An evening of talks, panels, food, drinks, music and spoken-word exploring the human rights implications of the environmental crisis. We will explore: ecocide, globalisation, the growth-based economy, extreme energy, corporatisation, public health, and much more.

Climate change revolves around a question of global inequality and demonstrates the mass destruction fueled by our consumerist growth economy. It is not ‘just’ environmental. It is an ethical, political and social issue — a matter of justice and human rights. The catastrophe we are witnessing today will affect every one of us and every life-form on the planet. But crucially, it is the weakest and most vulnerable in society who will be affected first and most severely.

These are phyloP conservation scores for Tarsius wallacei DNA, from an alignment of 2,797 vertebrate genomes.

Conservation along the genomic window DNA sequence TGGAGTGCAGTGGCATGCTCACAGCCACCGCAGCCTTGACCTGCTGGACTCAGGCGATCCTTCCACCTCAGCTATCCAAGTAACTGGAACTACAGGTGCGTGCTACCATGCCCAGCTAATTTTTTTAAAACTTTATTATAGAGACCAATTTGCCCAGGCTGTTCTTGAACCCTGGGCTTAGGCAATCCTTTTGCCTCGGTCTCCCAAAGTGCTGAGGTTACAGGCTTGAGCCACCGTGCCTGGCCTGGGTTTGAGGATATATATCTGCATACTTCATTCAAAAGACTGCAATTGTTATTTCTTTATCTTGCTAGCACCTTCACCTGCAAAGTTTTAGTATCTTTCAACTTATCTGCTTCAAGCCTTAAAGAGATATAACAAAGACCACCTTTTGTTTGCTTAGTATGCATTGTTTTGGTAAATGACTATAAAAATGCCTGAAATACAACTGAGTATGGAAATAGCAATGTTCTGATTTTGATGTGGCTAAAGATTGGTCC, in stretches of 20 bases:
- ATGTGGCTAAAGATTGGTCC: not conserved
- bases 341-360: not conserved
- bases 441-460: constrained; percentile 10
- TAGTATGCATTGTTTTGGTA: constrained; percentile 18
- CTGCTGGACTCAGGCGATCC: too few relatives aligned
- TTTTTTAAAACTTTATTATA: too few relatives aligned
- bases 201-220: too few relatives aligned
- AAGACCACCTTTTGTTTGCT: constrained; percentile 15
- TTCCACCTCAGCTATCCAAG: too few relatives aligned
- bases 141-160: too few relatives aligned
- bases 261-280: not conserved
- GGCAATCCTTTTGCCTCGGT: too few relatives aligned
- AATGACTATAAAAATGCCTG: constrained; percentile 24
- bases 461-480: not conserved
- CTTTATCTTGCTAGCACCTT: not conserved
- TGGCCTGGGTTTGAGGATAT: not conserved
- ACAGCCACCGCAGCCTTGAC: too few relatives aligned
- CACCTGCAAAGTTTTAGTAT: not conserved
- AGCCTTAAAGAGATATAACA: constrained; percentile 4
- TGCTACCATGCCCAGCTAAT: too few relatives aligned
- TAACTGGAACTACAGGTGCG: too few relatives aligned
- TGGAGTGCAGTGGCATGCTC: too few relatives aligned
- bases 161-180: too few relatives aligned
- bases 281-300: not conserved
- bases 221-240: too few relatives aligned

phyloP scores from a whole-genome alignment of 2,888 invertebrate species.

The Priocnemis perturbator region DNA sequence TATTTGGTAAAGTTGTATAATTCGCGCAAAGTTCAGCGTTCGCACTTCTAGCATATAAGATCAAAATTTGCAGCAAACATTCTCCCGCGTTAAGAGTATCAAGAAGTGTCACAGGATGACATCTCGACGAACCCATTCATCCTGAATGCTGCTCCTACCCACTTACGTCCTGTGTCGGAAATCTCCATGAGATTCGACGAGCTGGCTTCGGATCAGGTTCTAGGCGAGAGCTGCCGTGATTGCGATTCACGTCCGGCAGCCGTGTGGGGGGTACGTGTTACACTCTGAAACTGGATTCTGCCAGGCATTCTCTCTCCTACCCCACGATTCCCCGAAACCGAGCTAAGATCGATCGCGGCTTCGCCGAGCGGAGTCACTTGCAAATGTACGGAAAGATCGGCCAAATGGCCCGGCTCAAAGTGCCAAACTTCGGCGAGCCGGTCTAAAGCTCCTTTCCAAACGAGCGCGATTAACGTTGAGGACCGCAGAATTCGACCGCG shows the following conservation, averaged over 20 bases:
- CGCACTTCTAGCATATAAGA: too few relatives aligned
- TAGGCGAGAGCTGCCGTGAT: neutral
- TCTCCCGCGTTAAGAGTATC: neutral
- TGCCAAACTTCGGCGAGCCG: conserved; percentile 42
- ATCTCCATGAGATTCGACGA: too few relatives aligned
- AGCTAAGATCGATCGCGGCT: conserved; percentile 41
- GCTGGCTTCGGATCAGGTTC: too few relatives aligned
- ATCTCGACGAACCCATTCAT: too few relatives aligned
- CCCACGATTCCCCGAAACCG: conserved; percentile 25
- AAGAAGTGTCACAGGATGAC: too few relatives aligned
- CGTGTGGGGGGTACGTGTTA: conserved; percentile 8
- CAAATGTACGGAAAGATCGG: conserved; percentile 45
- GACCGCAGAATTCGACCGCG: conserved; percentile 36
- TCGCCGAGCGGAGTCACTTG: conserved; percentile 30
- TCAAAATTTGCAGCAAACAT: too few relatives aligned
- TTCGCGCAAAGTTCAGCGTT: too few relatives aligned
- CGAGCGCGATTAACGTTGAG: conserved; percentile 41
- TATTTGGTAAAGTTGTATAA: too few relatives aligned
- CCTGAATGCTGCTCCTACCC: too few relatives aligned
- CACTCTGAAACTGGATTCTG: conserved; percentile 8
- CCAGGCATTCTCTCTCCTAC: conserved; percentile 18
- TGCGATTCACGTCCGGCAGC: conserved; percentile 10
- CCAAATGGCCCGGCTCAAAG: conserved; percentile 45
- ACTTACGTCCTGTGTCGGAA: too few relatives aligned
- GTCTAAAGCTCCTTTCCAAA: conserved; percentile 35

Scientists, campaigners and lawyers will give us the inside track into what is happening right now and introduce us to some of the work that is being done around the globe by the people driving climate solutions. From the front-lines of climate change to the corridors of power, we will come to understand what’s what and what we can do about it.

At Advaya we believe that through awareness we evolve. We see crisis as an opportunity for positive change through co-creation and celebration. True to form, the day will be filled with story, music, food and connection.

Climate Justice: Rights for People & Planet is kindly supported by Eco Soul Hostel, a hub and hostel where people who share values of social change, sustainability and inner wellbeing can connect and inspire each other.